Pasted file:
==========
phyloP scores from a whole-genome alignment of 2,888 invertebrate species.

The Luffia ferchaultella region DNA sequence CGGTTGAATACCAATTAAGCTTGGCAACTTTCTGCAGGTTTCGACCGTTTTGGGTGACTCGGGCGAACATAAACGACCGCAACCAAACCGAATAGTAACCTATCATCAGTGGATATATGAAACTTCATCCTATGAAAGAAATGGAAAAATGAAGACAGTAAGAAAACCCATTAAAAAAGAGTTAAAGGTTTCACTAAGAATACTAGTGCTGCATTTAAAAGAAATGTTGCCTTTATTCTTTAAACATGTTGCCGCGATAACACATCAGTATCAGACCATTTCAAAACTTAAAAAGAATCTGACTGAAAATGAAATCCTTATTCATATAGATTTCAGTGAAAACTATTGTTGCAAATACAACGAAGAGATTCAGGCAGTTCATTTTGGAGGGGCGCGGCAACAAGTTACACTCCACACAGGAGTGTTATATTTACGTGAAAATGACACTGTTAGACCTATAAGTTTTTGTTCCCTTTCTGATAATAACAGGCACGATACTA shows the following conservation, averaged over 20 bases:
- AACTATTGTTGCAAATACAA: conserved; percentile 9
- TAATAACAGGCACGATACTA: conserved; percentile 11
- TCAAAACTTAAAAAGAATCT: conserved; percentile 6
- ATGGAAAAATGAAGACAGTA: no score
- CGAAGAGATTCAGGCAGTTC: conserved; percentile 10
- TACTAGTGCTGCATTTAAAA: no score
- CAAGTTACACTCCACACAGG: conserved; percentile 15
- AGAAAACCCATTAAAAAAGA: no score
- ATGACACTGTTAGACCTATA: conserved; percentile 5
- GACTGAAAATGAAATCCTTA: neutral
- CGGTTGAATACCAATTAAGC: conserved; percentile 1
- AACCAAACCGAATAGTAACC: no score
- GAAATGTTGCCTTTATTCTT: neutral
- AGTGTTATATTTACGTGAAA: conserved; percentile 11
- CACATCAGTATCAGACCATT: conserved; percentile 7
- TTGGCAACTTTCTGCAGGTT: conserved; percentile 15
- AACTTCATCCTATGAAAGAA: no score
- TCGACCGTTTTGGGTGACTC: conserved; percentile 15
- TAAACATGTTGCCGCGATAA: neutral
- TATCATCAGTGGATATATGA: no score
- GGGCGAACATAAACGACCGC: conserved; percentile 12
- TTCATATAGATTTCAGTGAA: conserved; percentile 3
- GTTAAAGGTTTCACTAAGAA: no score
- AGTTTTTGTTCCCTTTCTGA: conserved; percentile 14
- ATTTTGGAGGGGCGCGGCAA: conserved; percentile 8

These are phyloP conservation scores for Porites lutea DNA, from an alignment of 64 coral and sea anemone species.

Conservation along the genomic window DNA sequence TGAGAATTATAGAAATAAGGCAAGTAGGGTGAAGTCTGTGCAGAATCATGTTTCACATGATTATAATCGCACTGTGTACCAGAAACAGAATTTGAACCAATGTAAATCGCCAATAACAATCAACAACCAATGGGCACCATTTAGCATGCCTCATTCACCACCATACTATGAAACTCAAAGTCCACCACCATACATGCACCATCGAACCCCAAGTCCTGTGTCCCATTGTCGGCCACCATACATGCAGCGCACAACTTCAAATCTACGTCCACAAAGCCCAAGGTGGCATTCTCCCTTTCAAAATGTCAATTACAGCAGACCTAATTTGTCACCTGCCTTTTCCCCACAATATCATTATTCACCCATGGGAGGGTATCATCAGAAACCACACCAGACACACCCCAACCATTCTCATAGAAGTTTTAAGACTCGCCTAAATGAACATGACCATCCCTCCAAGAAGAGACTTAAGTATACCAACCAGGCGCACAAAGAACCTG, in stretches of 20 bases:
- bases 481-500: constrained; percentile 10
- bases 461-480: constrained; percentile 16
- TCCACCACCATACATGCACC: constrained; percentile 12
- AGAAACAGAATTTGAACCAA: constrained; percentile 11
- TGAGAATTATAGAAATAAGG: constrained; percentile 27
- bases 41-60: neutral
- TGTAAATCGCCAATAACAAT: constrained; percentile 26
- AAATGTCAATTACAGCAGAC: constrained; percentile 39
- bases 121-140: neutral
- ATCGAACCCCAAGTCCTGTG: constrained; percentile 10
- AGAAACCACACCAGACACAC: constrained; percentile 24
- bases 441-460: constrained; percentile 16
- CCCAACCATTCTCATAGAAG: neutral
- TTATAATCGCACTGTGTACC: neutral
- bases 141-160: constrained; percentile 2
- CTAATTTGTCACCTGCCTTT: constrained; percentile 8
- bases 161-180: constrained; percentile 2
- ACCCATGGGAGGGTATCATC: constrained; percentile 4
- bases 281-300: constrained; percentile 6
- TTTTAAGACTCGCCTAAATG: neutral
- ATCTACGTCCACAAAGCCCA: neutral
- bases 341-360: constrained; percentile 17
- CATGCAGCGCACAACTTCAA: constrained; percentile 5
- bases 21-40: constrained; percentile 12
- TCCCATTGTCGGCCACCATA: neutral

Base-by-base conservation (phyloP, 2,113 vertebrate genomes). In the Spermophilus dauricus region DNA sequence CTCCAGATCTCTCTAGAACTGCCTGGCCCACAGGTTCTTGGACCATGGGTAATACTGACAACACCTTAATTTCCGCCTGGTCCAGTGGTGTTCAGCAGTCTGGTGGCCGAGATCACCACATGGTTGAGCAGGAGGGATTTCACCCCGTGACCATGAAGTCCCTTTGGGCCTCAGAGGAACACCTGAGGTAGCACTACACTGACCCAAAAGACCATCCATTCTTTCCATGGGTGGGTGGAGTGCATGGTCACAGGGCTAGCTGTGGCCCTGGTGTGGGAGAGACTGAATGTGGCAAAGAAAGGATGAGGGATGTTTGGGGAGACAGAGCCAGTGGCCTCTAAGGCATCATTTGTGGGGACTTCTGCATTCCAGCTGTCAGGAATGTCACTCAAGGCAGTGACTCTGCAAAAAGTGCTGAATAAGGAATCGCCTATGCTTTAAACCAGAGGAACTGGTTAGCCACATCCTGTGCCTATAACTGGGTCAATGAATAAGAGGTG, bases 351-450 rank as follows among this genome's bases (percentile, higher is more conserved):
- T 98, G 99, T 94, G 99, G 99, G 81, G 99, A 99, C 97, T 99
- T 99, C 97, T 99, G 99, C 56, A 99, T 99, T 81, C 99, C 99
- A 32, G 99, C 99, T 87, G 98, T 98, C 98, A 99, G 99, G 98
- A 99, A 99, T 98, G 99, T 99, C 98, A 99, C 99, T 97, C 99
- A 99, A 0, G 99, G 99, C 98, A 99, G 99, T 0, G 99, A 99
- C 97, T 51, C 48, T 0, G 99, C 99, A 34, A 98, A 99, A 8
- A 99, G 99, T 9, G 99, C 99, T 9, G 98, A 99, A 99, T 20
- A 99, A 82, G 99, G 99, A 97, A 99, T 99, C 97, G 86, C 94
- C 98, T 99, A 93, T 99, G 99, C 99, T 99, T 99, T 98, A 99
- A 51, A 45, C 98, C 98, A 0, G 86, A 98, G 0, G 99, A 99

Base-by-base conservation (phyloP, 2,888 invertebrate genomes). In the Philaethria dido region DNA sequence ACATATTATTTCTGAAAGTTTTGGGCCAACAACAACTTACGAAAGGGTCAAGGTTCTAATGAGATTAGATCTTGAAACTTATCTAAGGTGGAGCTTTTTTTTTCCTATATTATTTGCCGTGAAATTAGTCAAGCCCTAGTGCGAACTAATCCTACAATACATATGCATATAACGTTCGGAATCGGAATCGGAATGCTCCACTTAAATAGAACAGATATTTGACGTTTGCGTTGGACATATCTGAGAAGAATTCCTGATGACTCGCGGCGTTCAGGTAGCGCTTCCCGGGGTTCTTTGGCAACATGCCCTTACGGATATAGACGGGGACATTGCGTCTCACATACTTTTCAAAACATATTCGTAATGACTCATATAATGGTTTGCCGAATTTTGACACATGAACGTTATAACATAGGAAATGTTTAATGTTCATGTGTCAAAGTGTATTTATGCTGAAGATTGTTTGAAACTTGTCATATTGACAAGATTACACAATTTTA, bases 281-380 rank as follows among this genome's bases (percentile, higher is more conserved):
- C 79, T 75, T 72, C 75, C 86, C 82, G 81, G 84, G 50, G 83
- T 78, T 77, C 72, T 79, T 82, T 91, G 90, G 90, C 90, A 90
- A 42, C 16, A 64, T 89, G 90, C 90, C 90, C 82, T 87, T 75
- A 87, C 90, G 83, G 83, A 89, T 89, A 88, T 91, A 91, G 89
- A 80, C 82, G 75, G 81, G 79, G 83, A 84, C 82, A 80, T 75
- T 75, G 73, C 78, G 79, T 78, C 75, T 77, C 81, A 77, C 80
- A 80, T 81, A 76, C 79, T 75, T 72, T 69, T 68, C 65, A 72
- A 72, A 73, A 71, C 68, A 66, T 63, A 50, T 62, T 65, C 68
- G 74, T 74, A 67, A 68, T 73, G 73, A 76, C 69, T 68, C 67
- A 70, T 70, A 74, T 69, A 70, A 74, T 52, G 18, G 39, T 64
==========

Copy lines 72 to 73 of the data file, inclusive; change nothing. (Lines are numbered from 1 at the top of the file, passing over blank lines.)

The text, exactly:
- T 75, G 73, C 78, G 79, T 78, C 75, T 77, C 81, A 77, C 80
- A 80, T 81, A 76, C 79, T 75, T 72, T 69, T 68, C 65, A 72